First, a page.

Land & Lawn Drainage
Lawns and gardens flood and retain water for several reasons so you should therefore ask a couple of questions before you decide to spend money on a new land drainage system.
Firstly is the problem an historic one or has the flooding or ponding on the lawn been a recent phenomena, has the landscape changed in your garden or beyond your boundary as a new drive or patio can direct water to one area and overload it whilst a new garage or shed without proper drainage for the roof water can have the same affect. Similarly if your neighbour has imported 50 tonne of top soil and raised his garden by 300mm you may well now be draining his garden as well as your own.
Top soil can become compacted and prevent water from reaching the perfectly suitable sub-soil below and some top soils are more suitable than others for draining lawns and gardens, simply spiking the lawn or digging in coarse sand or fibrous materials can help. There are no shortage of specialist lawn care and gardening sites on the web who cover this subject in greater detail.
Older land drain systems do silt up and block so if the problem is fairly recent or there is a specifically wet area on the lawn or you can physically see water bubbling up during rainfall then it would be well worth excavating a trial pit or two to see if you can uncover the old land drain system, the trick here is knowing when to draw the line because there comes a point where you are spending time and money investigating a system when the money would be better spent on finding a practical solution.
Defective Land Drain Systems
The older clay land drains are butted together and can be anything from 60mm and upwards in diameter and are usually in the region of 225mm in length, they can be circular in shape and often come in a horseshoe shape with no base at all. The back fill around the pipes was usually a loose soil which over the years can be washed into the lines, so the systems are prone to becoming heavily silted and tree root ingress is also a common problem.
If you can locate one of these systems high pressure water jetting is an option but because of the construction of the system you can flush as much sub-soil into the lines as you are removing, jetting hoses also have a tendency to leave the pipe work and get stuck in the sub-soil.
Modern Land Drain Systems
Modern land drainage systems are constructed from solid wall or flexible perforated pipe work with the plastic perforated systems coming in 25. 50 and 100mtr rolls
When installed the pipes are surrounded in a granular fill which itself can then be wrapped in a geo-textile to prevent soil erosion, root ingress and silting to the system, on top of this we backfill selected infill before relaying the turf.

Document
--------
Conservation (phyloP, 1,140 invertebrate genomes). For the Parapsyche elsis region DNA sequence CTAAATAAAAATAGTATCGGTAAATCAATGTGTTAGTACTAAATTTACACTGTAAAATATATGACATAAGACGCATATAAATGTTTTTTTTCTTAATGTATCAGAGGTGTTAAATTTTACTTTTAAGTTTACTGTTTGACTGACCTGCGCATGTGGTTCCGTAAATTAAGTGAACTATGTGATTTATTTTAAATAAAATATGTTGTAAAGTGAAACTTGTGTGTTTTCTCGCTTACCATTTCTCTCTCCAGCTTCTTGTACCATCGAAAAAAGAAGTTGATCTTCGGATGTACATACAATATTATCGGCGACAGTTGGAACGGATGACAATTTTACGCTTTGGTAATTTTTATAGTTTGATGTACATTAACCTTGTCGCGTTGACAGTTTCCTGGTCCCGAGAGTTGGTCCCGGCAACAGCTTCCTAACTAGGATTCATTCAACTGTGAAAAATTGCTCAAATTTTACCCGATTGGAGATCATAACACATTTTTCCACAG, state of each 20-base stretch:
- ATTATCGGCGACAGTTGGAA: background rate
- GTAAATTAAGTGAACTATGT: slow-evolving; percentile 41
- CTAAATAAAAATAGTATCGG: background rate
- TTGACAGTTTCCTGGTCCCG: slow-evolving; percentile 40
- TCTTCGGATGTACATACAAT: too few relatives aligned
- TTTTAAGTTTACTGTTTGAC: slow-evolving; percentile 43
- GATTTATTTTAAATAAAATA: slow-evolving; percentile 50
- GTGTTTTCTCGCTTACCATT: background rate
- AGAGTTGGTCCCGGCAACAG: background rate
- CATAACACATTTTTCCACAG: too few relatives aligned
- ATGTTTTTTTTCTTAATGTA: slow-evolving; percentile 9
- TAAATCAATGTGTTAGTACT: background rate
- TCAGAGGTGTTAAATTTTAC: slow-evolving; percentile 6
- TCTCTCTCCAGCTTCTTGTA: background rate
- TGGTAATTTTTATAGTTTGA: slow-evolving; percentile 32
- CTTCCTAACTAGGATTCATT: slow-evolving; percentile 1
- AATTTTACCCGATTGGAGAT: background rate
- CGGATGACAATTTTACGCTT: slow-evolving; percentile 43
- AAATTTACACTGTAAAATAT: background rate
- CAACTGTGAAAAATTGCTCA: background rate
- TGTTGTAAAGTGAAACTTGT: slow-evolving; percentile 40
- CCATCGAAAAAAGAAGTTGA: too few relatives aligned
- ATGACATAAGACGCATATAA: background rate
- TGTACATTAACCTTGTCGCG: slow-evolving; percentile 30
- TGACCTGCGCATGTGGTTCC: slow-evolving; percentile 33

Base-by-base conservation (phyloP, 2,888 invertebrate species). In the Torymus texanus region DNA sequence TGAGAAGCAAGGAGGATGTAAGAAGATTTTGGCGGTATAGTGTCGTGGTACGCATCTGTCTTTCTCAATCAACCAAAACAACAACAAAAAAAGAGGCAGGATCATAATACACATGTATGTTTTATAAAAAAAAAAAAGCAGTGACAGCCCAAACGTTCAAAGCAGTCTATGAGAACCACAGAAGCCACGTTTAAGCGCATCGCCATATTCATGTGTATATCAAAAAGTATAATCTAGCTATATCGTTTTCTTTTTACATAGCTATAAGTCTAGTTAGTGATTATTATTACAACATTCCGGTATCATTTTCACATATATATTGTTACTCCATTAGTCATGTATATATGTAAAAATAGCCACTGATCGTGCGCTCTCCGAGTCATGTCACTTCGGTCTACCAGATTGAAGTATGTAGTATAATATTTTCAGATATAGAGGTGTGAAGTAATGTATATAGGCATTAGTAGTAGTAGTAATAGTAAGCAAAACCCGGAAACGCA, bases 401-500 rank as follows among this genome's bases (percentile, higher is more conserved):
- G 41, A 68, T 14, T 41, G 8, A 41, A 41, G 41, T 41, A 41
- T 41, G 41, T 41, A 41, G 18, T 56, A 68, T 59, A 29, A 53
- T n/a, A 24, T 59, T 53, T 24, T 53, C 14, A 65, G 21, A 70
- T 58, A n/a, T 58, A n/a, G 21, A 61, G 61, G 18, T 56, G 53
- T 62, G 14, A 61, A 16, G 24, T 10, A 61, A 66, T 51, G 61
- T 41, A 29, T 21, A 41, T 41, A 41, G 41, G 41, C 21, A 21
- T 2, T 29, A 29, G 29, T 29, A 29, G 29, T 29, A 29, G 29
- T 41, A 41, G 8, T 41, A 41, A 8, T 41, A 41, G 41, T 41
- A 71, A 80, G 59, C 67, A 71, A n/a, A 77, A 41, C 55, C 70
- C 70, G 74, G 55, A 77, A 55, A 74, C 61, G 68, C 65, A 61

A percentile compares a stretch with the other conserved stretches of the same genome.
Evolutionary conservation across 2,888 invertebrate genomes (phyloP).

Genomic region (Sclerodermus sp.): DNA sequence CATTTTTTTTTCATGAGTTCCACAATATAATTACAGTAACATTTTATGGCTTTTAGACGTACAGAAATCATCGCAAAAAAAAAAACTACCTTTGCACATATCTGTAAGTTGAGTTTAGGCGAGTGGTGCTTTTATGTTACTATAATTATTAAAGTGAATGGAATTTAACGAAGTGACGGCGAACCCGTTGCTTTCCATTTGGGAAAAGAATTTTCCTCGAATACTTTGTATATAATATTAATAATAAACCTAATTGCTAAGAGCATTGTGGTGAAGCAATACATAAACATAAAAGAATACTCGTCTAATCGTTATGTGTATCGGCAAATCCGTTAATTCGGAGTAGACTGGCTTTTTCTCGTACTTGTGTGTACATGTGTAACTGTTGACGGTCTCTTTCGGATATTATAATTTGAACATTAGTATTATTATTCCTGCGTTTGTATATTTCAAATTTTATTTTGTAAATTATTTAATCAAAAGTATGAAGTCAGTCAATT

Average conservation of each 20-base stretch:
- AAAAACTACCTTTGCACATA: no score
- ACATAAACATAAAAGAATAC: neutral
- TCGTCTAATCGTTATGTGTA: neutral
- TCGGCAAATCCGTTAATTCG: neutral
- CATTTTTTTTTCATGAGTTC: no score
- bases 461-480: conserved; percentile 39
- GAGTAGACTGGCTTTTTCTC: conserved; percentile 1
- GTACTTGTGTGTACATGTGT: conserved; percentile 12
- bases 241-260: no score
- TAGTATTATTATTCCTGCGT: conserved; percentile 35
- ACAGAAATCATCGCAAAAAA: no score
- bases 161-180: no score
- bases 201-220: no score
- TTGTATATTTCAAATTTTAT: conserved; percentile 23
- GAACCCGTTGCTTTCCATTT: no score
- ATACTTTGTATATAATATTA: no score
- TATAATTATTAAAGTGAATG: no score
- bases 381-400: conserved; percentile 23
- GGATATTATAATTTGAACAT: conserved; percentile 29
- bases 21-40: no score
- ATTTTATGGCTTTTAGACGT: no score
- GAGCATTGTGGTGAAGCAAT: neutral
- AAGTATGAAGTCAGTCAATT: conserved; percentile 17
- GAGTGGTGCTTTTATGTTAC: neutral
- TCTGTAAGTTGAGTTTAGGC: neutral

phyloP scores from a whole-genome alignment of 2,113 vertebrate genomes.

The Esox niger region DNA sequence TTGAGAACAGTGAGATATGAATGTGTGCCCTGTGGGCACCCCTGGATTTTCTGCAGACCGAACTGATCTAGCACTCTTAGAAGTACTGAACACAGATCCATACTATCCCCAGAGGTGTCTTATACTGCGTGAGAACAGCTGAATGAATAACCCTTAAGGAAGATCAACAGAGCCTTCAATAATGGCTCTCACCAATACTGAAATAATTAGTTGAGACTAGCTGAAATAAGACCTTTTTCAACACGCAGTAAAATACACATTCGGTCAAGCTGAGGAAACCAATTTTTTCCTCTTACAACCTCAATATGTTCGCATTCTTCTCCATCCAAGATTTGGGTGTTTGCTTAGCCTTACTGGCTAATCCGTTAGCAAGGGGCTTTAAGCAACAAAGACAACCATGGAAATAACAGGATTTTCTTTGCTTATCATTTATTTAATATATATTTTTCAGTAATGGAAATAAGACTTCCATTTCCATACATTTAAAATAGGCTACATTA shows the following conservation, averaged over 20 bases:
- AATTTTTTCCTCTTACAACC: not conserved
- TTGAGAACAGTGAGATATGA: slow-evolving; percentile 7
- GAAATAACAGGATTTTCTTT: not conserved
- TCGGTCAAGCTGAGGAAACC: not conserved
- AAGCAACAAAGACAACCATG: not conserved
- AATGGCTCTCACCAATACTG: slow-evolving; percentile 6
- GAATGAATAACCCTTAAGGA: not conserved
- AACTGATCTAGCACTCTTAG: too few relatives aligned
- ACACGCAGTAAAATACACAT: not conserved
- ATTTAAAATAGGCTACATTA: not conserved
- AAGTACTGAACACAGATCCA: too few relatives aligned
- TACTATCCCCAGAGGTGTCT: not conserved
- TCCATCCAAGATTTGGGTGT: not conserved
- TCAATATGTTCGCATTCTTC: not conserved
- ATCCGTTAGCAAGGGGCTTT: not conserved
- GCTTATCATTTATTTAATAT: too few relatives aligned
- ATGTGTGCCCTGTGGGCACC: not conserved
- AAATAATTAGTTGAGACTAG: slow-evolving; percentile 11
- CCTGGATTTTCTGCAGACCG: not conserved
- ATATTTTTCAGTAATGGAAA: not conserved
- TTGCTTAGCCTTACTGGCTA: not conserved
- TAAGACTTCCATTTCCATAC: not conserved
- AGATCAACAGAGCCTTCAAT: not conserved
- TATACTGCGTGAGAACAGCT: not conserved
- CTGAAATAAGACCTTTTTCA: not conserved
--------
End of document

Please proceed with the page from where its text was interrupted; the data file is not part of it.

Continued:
The images below show a typical herring bone type system you would find beneath a lawned area.
Land Drainage Outfall
There is one more vital component to a successful land drainage system, an outfall !. You can put as much pipe and stone into the ground as you want but if the ground is clay and you have not got an outfall then it will just keep on flooding. The outfall could be a ditch, brook, culvert or storm water system and it helps if it is lower that the level of your garden but if necessary you can install a pump chamber and lift the water to the required level.
Land Drainage Silt Traps & Catch Pits
So we`ll assume you have spoken the relative agency and they have agreed that you can discharge into their storm sewer on the proviso that you install a catch pit to prevent any future silting to the main line system. The images below show a basic catch pit which should be accessible for an annual clean out and for any future jetting or rodding works that may be required.
The catch pit is a basic chamber with the outlet being higher than the manhole base, sediment and silt sink to the bottom of the chamber instead of flowing into the outlet system, some catch pits also have a central baffle wall to prevent leaves and lighter debris from flowing straight through the chamber.
Sports Field Land Drainage
Most purpose built football pitches, cricket pitches and sports fields will have some kind of existing drainage and these systems will be prone to silting like any domestic garden drainage system, we do however find that the years of maintenance and heavy rolling of these pitches can compact the top-soil to the point where the storm water can not pass through to the perfectly suitable land drain system beneath.
There are specialist contractors who provide several services such as sand banding, mole plowing and gravel injection, these techniques can regenerate the top layer of sub-soil allowing water to drain through to the existing drainage system below without the need for major disruptive excavation works.
The bit of kit to the right is purpose built to excavate whilst laying pipe at the same time, on a good day in the right ground type it can lay 1200mtrs on areas such as horse racing courses, cricket, rugby and football pitches.